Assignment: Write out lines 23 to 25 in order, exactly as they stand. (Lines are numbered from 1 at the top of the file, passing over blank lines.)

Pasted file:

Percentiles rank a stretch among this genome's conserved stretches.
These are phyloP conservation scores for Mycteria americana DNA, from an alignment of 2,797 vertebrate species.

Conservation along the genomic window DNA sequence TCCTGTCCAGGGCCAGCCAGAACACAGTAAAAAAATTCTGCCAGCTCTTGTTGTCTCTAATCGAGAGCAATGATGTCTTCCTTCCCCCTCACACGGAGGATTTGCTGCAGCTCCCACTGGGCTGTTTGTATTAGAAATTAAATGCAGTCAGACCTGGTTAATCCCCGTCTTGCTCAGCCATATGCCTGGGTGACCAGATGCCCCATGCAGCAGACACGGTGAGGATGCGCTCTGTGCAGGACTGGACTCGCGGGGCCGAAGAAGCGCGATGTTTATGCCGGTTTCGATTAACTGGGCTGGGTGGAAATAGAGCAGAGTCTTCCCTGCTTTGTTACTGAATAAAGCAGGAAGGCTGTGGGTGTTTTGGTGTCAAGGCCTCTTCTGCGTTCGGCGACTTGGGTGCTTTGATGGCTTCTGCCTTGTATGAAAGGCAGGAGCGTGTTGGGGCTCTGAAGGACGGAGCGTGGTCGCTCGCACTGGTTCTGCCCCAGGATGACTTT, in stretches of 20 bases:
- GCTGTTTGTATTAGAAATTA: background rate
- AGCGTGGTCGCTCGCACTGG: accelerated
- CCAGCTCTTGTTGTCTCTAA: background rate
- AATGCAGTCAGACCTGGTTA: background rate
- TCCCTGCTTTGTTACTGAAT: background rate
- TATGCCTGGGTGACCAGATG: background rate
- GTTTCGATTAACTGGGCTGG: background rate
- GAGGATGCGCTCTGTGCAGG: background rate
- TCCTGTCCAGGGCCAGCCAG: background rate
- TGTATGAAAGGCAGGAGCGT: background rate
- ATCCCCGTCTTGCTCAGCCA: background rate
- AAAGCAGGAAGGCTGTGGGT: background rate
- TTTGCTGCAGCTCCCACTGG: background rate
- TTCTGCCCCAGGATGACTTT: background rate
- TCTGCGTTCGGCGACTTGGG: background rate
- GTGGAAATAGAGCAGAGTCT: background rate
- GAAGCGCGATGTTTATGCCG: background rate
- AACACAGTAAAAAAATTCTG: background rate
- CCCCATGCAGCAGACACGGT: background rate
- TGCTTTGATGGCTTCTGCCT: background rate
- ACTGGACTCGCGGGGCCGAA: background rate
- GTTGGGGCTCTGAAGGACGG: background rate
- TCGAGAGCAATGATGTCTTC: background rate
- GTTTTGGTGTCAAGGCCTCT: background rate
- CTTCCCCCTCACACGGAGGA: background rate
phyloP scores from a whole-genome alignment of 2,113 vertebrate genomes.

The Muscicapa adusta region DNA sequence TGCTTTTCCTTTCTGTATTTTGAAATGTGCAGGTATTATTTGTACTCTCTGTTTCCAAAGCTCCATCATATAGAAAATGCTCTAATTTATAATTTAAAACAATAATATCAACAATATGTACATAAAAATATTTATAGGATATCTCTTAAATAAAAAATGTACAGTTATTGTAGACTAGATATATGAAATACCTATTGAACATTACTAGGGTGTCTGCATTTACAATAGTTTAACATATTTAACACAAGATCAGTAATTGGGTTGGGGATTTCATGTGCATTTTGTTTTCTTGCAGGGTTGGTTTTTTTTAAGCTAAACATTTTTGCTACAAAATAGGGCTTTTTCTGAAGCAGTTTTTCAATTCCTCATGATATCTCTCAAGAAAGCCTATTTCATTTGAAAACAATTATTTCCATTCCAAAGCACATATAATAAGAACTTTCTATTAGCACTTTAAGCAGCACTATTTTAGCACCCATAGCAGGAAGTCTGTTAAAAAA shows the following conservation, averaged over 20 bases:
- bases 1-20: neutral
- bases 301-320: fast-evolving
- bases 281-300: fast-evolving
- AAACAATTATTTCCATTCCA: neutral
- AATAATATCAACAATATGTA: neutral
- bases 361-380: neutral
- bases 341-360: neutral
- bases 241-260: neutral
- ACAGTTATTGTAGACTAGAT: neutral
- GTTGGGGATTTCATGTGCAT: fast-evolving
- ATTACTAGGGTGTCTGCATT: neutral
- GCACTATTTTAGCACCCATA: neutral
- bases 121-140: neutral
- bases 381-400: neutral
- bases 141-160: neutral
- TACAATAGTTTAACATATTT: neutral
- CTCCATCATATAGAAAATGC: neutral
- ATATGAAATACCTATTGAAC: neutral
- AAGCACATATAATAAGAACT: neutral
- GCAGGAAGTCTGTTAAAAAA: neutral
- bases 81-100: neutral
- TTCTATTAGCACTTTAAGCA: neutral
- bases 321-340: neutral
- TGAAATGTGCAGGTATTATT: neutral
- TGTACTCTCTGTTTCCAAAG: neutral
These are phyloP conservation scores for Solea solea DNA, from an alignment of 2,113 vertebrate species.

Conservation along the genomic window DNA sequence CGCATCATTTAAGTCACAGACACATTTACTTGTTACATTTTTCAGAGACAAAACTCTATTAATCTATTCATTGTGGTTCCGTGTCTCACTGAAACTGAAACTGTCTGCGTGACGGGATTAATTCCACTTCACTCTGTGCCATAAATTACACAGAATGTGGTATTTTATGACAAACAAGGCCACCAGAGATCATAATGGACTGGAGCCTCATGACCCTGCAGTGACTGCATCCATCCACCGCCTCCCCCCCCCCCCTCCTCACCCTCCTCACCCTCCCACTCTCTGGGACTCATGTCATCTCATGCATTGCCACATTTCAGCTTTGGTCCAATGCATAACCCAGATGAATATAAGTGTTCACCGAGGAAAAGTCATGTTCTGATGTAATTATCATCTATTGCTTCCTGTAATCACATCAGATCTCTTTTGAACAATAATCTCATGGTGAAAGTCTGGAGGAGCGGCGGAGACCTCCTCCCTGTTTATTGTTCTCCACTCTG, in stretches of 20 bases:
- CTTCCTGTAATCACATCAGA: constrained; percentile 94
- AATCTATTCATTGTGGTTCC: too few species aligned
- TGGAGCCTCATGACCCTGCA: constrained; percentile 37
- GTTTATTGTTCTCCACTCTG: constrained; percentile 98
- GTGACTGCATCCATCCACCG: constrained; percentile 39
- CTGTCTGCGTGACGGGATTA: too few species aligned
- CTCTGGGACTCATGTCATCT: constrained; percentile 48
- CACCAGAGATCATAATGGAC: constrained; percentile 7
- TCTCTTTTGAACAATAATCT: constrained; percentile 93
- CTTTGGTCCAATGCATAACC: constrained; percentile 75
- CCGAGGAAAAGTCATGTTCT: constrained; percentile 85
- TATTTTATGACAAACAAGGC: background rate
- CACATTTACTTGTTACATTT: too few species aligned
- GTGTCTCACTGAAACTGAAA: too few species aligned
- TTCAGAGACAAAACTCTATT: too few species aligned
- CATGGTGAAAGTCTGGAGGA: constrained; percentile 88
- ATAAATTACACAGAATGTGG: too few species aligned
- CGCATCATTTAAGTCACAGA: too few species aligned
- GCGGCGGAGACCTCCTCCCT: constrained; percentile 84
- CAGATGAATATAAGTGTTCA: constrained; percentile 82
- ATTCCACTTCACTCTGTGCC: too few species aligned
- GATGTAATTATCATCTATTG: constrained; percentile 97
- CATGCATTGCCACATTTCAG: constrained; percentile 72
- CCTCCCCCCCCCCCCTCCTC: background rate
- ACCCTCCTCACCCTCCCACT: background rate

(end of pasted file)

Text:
- TGCTTTGATGGCTTCTGCCT: background rate
- ACTGGACTCGCGGGGCCGAA: background rate
- GTTGGGGCTCTGAAGGACGG: background rate